Wooden jewel box with representations related to the Gonini expedition, unknown, in or before 1926 Canvas Print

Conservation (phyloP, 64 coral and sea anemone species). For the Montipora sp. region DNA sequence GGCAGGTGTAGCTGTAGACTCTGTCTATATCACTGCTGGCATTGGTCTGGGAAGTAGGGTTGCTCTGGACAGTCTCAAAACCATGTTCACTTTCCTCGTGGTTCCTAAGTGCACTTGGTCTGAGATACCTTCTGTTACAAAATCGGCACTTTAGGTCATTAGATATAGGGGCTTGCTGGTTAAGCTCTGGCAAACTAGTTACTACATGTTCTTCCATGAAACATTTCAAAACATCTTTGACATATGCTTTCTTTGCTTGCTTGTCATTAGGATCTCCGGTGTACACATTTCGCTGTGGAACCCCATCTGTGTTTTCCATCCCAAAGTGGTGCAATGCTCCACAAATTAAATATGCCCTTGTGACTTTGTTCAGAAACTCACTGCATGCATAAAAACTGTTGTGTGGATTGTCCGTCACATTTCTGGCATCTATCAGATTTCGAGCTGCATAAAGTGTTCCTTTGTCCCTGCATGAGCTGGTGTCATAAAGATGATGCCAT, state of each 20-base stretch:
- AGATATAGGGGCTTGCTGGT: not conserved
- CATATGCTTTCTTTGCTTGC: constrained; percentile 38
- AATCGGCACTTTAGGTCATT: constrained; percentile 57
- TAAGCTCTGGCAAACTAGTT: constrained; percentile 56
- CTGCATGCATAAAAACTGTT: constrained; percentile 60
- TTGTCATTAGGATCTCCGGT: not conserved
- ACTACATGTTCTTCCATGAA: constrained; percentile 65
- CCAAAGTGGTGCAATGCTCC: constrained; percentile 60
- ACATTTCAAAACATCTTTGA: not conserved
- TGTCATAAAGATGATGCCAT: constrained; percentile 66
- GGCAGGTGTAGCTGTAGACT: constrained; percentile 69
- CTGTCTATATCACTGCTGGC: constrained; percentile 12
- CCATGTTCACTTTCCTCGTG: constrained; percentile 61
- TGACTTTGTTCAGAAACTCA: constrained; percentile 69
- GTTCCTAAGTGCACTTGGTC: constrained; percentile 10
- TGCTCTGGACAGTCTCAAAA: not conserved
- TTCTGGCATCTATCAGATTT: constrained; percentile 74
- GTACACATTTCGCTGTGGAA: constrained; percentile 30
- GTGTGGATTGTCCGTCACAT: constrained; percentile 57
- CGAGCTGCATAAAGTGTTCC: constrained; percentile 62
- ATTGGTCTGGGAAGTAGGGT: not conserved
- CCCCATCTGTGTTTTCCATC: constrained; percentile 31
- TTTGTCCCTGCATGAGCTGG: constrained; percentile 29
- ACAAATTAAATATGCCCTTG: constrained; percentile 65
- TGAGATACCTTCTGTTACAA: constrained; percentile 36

Wooden jewelry box covered with paper with wood grain imitation and partly painted in Jugendstil style. On the lid is the inscription painted. The box has three drawers, lined with velvet on the inside, to store jewelry (bijoux). The front of the box can be folded down and is lined on the inside with a piece of silk on which the letter C and some flowers and twigs are embroidered. When unfolded, the jewelry can be placed on top of it, before they are stored or put on. The box is plastered on three sides with watercolours depicting landscapes in Suriname. The watercolours have a jugendstil style frame. A small booklet is attached to the back of the box, which can be opened with two brackets. The booklet consists of six pages with watercolours and (reproductions of) photographs. Both the drawings and photographs in the booklet in the back, as well as the watercolours on the outside of the box, refer to the Gonini expedition that took place on behalf of the Royal Netherlands Geographical Society from June 1903 to January 1904. The expedition aimed to investigate and map the catchment area of the river Gonini. The expedition members collected various objects from the Maroons, the Roucou and other Surinamese population groups. These objects are similar to the objects depicted on the watercolours. The embroidered letter C refers to A. A. Caljé (1872-1934), who was offered the jewel box when he retired as Inspector for Education in Suriname in December 1926. The jewel box was possibly intended for his wife. It is not known that A.A. Caljé had a specific interest in the Gonini basin. As Inspector for Education, he was committed to the establishment of district schools outside Paramaribo.
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